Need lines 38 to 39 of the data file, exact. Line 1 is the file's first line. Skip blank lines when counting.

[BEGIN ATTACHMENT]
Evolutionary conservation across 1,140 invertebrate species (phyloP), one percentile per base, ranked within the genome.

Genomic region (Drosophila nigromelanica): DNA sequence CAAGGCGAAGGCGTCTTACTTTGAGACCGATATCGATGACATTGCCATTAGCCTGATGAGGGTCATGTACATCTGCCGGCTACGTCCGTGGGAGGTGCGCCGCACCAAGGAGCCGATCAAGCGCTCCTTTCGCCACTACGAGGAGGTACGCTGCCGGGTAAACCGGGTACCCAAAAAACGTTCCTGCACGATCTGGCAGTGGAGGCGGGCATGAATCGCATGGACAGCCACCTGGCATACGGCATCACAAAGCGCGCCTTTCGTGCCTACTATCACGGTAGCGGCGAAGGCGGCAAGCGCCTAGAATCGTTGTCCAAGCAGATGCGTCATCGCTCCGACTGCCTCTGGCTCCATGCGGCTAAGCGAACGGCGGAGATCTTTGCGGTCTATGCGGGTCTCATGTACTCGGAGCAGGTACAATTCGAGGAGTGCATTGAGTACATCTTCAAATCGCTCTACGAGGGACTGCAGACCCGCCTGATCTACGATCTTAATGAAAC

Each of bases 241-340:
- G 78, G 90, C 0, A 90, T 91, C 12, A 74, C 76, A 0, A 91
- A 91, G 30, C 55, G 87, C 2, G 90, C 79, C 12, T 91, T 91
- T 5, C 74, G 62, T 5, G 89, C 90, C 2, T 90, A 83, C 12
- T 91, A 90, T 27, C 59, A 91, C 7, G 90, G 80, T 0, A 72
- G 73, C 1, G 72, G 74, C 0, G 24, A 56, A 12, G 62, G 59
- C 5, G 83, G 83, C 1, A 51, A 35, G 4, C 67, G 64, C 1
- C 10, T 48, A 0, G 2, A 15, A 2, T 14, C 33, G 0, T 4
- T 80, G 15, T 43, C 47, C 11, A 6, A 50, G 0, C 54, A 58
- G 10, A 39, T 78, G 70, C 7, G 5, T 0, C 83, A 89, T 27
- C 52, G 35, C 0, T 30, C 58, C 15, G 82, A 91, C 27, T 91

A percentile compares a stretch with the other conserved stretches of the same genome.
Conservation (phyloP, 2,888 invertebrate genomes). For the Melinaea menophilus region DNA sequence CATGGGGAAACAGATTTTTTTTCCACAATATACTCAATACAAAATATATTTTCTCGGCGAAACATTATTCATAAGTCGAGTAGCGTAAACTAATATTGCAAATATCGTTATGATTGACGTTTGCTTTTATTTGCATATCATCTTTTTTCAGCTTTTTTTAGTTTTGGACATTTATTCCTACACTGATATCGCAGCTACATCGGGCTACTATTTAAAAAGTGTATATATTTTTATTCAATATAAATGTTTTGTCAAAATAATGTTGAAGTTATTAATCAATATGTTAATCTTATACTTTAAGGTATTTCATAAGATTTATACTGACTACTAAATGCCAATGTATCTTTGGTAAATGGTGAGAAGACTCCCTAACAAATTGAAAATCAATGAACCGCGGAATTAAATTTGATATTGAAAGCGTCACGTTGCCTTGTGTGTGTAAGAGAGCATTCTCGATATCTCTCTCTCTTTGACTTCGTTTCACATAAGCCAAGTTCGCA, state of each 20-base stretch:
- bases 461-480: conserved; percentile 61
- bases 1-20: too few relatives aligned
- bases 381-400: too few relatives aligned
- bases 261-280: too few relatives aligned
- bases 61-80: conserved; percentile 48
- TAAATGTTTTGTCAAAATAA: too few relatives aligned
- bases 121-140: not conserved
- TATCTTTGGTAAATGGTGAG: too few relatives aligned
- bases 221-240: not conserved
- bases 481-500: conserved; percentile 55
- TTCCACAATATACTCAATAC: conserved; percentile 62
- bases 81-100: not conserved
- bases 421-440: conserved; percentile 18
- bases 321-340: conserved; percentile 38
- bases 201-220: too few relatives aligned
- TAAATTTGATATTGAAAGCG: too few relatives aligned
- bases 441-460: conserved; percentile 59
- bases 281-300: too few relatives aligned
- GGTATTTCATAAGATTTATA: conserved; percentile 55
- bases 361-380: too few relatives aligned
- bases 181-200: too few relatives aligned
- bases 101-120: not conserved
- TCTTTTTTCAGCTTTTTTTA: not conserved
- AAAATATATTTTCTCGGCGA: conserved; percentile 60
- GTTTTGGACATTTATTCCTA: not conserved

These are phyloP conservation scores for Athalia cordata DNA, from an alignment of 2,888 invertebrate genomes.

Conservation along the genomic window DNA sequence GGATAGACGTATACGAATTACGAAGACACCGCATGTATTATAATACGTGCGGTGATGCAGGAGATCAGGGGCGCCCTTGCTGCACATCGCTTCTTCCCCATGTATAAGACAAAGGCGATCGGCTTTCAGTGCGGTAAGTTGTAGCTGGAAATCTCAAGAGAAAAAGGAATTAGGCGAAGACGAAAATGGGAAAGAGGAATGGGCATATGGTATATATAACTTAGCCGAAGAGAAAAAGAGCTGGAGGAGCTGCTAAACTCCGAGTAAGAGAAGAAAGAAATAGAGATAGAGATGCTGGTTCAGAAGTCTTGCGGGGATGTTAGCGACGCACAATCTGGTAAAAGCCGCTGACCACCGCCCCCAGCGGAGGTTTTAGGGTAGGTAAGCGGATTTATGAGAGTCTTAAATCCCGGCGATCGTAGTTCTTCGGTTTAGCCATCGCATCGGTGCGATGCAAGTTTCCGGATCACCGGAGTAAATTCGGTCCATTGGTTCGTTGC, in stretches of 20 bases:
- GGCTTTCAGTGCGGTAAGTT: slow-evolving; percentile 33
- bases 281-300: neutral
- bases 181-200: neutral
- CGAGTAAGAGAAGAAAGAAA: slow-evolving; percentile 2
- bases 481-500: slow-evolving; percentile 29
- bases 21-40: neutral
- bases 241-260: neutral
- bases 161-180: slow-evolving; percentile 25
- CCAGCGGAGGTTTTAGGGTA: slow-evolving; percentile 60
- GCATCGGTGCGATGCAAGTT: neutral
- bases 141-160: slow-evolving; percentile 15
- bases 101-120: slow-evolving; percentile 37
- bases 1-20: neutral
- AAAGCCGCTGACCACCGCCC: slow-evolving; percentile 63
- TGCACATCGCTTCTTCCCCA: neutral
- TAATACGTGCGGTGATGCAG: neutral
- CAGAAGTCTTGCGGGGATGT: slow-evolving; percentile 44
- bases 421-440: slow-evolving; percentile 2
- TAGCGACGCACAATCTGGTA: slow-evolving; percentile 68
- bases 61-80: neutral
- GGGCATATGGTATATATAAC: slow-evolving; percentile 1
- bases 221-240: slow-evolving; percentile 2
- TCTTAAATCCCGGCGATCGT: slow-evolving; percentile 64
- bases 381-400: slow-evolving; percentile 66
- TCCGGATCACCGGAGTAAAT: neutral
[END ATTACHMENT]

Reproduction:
- TCTTTTTTCAGCTTTTTTTA: not conserved
- AAAATATATTTTCTCGGCGA: conserved; percentile 60